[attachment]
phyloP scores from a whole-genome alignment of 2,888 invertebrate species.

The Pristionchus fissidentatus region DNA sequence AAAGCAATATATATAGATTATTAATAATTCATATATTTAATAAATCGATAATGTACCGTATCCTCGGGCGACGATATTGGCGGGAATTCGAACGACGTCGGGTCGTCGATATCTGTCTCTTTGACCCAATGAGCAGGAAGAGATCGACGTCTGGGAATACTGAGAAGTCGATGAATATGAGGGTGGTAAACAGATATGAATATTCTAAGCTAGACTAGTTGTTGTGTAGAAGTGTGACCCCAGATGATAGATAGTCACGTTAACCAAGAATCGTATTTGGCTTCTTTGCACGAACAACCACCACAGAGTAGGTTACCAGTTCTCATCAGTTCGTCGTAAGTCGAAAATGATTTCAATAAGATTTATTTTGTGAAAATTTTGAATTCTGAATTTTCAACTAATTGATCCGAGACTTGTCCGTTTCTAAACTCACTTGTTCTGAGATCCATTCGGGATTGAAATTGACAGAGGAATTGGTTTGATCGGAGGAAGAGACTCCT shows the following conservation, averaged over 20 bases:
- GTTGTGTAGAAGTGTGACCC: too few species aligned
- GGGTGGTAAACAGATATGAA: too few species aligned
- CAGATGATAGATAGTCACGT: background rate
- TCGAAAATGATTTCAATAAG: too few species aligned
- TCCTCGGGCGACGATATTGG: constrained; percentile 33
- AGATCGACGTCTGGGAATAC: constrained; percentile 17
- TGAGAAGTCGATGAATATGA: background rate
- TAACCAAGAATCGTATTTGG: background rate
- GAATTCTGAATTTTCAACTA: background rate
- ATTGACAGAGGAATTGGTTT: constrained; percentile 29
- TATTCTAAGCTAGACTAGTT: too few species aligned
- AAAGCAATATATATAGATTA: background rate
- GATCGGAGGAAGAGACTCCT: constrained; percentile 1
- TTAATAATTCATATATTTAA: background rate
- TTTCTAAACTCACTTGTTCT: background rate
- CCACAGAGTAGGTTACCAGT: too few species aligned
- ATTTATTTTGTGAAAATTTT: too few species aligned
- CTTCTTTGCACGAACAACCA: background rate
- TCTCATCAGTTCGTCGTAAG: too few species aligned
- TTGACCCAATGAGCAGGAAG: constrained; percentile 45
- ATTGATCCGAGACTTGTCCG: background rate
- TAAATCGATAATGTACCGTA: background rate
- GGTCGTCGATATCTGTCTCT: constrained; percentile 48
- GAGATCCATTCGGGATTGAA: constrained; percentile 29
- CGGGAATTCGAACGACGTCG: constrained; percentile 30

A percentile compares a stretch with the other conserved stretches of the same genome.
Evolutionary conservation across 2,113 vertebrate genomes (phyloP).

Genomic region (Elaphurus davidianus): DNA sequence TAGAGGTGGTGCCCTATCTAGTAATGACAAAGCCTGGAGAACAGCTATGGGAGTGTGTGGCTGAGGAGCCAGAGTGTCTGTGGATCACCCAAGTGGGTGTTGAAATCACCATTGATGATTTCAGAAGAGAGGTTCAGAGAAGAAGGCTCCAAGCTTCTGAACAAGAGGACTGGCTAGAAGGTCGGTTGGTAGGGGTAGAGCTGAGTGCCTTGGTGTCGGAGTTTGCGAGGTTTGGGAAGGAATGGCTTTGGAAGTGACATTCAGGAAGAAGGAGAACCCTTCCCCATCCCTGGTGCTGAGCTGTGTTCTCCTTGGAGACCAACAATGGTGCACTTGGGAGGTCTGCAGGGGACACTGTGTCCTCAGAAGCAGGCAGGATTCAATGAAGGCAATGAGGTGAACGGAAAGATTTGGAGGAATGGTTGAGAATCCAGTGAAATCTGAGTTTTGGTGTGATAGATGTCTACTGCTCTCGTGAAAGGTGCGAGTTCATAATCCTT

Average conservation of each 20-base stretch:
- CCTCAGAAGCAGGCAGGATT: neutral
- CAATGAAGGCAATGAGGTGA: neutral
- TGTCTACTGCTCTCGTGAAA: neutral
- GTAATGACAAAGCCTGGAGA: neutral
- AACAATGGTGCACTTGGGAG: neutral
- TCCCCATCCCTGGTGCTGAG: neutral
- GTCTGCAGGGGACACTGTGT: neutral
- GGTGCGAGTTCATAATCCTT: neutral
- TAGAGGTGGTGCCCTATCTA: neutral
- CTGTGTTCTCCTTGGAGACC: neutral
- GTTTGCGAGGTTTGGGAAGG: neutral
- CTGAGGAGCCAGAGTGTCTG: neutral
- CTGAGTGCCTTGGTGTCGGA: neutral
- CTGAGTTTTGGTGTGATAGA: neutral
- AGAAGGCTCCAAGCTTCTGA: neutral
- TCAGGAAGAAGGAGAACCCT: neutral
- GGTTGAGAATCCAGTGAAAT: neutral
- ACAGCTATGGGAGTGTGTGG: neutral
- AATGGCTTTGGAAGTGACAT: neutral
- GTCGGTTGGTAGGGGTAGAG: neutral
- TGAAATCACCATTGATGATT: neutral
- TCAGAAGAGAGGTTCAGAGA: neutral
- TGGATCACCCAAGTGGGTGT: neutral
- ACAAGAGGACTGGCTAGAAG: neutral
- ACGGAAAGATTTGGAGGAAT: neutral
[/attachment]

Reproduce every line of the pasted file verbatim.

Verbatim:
phyloP scores from a whole-genome alignment of 2,888 invertebrate species.

The Pristionchus fissidentatus region DNA sequence AAAGCAATATATATAGATTATTAATAATTCATATATTTAATAAATCGATAATGTACCGTATCCTCGGGCGACGATATTGGCGGGAATTCGAACGACGTCGGGTCGTCGATATCTGTCTCTTTGACCCAATGAGCAGGAAGAGATCGACGTCTGGGAATACTGAGAAGTCGATGAATATGAGGGTGGTAAACAGATATGAATATTCTAAGCTAGACTAGTTGTTGTGTAGAAGTGTGACCCCAGATGATAGATAGTCACGTTAACCAAGAATCGTATTTGGCTTCTTTGCACGAACAACCACCACAGAGTAGGTTACCAGTTCTCATCAGTTCGTCGTAAGTCGAAAATGATTTCAATAAGATTTATTTTGTGAAAATTTTGAATTCTGAATTTTCAACTAATTGATCCGAGACTTGTCCGTTTCTAAACTCACTTGTTCTGAGATCCATTCGGGATTGAAATTGACAGAGGAATTGGTTTGATCGGAGGAAGAGACTCCT shows the following conservation, averaged over 20 bases:
- GTTGTGTAGAAGTGTGACCC: too few species aligned
- GGGTGGTAAACAGATATGAA: too few species aligned
- CAGATGATAGATAGTCACGT: background rate
- TCGAAAATGATTTCAATAAG: too few species aligned
- TCCTCGGGCGACGATATTGG: constrained; percentile 33
- AGATCGACGTCTGGGAATAC: constrained; percentile 17
- TGAGAAGTCGATGAATATGA: background rate
- TAACCAAGAATCGTATTTGG: background rate
- GAATTCTGAATTTTCAACTA: background rate
- ATTGACAGAGGAATTGGTTT: constrained; percentile 29
- TATTCTAAGCTAGACTAGTT: too few species aligned
- AAAGCAATATATATAGATTA: background rate
- GATCGGAGGAAGAGACTCCT: constrained; percentile 1
- TTAATAATTCATATATTTAA: background rate
- TTTCTAAACTCACTTGTTCT: background rate
- CCACAGAGTAGGTTACCAGT: too few species aligned
- ATTTATTTTGTGAAAATTTT: too few species aligned
- CTTCTTTGCACGAACAACCA: background rate
- TCTCATCAGTTCGTCGTAAG: too few species aligned
- TTGACCCAATGAGCAGGAAG: constrained; percentile 45
- ATTGATCCGAGACTTGTCCG: background rate
- TAAATCGATAATGTACCGTA: background rate
- GGTCGTCGATATCTGTCTCT: constrained; percentile 48
- GAGATCCATTCGGGATTGAA: constrained; percentile 29
- CGGGAATTCGAACGACGTCG: constrained; percentile 30

A percentile compares a stretch with the other conserved stretches of the same genome.
Evolutionary conservation across 2,113 vertebrate genomes (phyloP).

Genomic region (Elaphurus davidianus): DNA sequence TAGAGGTGGTGCCCTATCTAGTAATGACAAAGCCTGGAGAACAGCTATGGGAGTGTGTGGCTGAGGAGCCAGAGTGTCTGTGGATCACCCAAGTGGGTGTTGAAATCACCATTGATGATTTCAGAAGAGAGGTTCAGAGAAGAAGGCTCCAAGCTTCTGAACAAGAGGACTGGCTAGAAGGTCGGTTGGTAGGGGTAGAGCTGAGTGCCTTGGTGTCGGAGTTTGCGAGGTTTGGGAAGGAATGGCTTTGGAAGTGACATTCAGGAAGAAGGAGAACCCTTCCCCATCCCTGGTGCTGAGCTGTGTTCTCCTTGGAGACCAACAATGGTGCACTTGGGAGGTCTGCAGGGGACACTGTGTCCTCAGAAGCAGGCAGGATTCAATGAAGGCAATGAGGTGAACGGAAAGATTTGGAGGAATGGTTGAGAATCCAGTGAAATCTGAGTTTTGGTGTGATAGATGTCTACTGCTCTCGTGAAAGGTGCGAGTTCATAATCCTT

Average conservation of each 20-base stretch:
- CCTCAGAAGCAGGCAGGATT: neutral
- CAATGAAGGCAATGAGGTGA: neutral
- TGTCTACTGCTCTCGTGAAA: neutral
- GTAATGACAAAGCCTGGAGA: neutral
- AACAATGGTGCACTTGGGAG: neutral
- TCCCCATCCCTGGTGCTGAG: neutral
- GTCTGCAGGGGACACTGTGT: neutral
- GGTGCGAGTTCATAATCCTT: neutral
- TAGAGGTGGTGCCCTATCTA: neutral
- CTGTGTTCTCCTTGGAGACC: neutral
- GTTTGCGAGGTTTGGGAAGG: neutral
- CTGAGGAGCCAGAGTGTCTG: neutral
- CTGAGTGCCTTGGTGTCGGA: neutral
- CTGAGTTTTGGTGTGATAGA: neutral
- AGAAGGCTCCAAGCTTCTGA: neutral
- TCAGGAAGAAGGAGAACCCT: neutral
- GGTTGAGAATCCAGTGAAAT: neutral
- ACAGCTATGGGAGTGTGTGG: neutral
- AATGGCTTTGGAAGTGACAT: neutral
- GTCGGTTGGTAGGGGTAGAG: neutral
- TGAAATCACCATTGATGATT: neutral
- TCAGAAGAGAGGTTCAGAGA: neutral
- TGGATCACCCAAGTGGGTGT: neutral
- ACAAGAGGACTGGCTAGAAG: neutral
- ACGGAAAGATTTGGAGGAAT: neutral